Experts have responded to a recent report about plasmodium infection-based treatment, also known as "malariotherapy", for cancer patients, saying it is still too early to draw any conclusions, the Science and Technology Daily reported on Monday.

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A doctor concentrates on her research. [File photo/VCG]

The issue was raised by a lecture given by Chen Xiaoping, a professor from Guangzhou Institute of Biomedicine and Health of the Chinese Academy of Sciences (CAS), on his research into plasmodium infection-based treatment for cancer patients in an open class that circulated widely on the internet during the Chinese New Year holiday.

He said: "Cancer cells secrete a series of signals that keep our immune system dormant, hence not working, while a plasmodium infection activates it."

According to Prof. Chen, after being injected into the body, the plasmodium itself doesn't actually attack cancer cells. Instead, it is "attacked" by the body's immune system in the normal way. Immune cells (such as NK cells and T cells), that had been "confused" by the cancer cells present in the body, then "become aware of" and attack them.

The professor's lecture evoked a huge public response. Some thought that a "single milliliter of plasmodium [in the blood] plus a controlled dose of artemisinin could cure a cancer patient", while there have been those claiming the "malariotherapy" would prove to be the "magic prescription" Louis Cha wrote in his martial arts stories – an approach to "attacking poison with poison" which is simple and effective.

Experts and scholars worried that public opinion might possibly be led astray by mass media reports of a "magic prescription" that they deemed full of exaggeration.

Zhong Nanshan, academician with the CAS, stressed the plasmodium infection-based treatment was still in the experimental stage and there were still many unknowns. "There remains insufficient evidence and cases to prove the effectiveness of this treatment, so it is too early to draw any conclusions," he said.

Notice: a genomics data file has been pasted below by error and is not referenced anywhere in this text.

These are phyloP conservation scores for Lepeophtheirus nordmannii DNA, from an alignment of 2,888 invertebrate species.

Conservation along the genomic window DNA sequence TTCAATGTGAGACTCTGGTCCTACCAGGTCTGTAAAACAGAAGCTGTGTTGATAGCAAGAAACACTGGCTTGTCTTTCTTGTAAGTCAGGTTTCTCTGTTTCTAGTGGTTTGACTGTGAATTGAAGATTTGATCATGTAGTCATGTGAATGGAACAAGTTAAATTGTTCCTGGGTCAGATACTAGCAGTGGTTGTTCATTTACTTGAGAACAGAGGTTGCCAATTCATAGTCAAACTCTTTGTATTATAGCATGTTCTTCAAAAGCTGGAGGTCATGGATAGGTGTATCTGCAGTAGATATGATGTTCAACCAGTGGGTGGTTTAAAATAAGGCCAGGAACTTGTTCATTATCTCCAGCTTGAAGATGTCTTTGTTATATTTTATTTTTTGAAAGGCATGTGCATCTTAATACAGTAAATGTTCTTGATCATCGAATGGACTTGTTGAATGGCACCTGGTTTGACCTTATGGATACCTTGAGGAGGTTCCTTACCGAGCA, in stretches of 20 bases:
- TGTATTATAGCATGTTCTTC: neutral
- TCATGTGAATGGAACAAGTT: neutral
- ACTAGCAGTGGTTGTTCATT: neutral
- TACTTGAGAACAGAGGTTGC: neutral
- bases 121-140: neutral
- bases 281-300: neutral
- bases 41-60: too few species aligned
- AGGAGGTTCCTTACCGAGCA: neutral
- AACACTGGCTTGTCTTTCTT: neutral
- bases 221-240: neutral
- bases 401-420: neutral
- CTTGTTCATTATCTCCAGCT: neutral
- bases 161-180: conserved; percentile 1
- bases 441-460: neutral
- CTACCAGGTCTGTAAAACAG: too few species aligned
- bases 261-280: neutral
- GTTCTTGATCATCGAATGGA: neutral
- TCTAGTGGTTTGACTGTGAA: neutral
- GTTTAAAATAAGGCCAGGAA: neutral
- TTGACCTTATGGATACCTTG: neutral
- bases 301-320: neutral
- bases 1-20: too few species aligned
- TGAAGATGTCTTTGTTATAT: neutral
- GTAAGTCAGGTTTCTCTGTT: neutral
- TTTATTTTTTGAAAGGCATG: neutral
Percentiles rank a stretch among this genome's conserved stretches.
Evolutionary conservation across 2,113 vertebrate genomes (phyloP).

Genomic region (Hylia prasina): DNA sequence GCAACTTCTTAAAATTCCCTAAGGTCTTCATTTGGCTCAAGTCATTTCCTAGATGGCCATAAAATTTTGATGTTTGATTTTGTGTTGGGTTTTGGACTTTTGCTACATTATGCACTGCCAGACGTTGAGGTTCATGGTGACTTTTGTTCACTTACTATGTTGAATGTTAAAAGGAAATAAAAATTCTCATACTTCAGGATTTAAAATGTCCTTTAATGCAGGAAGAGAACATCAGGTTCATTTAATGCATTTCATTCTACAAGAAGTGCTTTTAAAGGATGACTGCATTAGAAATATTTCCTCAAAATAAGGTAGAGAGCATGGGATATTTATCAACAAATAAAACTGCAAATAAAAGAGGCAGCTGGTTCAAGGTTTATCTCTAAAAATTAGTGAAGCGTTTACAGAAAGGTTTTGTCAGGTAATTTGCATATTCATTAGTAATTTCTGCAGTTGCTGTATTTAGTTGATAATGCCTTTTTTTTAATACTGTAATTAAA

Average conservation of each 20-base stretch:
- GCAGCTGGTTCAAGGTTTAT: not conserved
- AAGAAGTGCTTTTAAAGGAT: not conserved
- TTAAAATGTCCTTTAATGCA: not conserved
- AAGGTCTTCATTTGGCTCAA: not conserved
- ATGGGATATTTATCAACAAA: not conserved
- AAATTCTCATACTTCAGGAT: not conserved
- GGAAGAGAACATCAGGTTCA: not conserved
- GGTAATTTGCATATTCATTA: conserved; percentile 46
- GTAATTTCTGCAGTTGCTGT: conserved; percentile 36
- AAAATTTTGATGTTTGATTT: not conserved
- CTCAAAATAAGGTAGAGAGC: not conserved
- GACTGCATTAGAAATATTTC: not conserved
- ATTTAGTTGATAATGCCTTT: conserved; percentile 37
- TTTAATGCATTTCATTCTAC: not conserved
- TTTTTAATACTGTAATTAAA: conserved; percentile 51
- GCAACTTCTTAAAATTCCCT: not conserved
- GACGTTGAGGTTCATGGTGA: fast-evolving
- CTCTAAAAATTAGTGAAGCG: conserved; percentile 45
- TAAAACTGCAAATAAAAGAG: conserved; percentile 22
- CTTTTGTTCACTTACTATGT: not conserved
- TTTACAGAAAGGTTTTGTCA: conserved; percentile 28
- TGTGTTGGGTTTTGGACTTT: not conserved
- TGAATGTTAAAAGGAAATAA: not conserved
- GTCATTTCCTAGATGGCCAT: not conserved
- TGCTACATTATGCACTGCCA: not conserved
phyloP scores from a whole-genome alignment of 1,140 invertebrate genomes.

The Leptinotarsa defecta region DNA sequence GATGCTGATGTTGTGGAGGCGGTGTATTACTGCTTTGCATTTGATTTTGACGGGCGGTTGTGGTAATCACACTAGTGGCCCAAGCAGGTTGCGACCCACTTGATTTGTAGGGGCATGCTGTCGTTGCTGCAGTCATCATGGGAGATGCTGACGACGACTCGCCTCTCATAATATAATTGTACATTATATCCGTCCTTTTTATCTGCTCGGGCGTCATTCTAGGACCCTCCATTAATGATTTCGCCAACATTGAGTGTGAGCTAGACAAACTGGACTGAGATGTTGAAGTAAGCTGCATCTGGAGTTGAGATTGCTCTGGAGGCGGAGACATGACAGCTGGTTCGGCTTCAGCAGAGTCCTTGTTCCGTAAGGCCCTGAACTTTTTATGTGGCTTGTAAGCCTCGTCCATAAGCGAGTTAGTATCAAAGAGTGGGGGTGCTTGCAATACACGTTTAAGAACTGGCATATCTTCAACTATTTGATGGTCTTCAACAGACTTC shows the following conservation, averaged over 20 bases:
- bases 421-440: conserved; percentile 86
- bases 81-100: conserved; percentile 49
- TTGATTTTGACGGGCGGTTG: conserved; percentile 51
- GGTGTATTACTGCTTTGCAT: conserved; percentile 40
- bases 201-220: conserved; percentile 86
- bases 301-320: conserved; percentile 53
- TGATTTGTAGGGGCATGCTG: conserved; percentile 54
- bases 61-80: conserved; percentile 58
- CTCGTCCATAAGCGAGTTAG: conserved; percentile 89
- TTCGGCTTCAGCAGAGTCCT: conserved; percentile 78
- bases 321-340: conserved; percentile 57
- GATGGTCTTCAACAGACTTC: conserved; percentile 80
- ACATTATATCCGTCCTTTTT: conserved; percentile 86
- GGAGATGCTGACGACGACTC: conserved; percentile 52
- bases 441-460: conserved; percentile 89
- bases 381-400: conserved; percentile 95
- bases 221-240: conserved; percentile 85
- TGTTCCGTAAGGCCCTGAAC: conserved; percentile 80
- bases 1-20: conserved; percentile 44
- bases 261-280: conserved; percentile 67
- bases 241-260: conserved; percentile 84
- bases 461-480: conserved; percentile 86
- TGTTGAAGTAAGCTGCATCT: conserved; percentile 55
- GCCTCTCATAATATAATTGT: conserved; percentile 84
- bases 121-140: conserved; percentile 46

Zhong, also a cooperative partner with Prof. Chen Xiaoping's scientific research team, said that plasmodium infection can lead to periodic fever and other symptoms, so post-infection nursing and monitoring were absolutely necessary.

"With an infection by plasmodium, patients must be carefully monitored to prevent malaria transmission should they be bitten by mosquitoes," he said.

Yang Guanghua, professor from Shanghai Ocean University and chairman of Shanghai Telebio Biomedical Co., Ltd., said: "Presently, scientists all over the world are trying to find broad-spectrum antigens of tumors as vaccines to activate anti-cancer cells in the body, which I personally believe is promising"; however, he added that most vaccines were highly targeted while tumors could mutate to produce new drug-resistant cancer cells in the course of treatment.

Industrial insiders said any new anticancer treatment needs rigorous and systematic clinical research to prove its safety and effectiveness before it can be widely put into clinical practice. They believed screening of cancer cases would be beneficial to both scientists' research and patients' curative effect.

However, with many ordinary people optimistic about the prospects of plasmodium infection-based treatment, the experts agreed scientific research in this field still had a long way to go.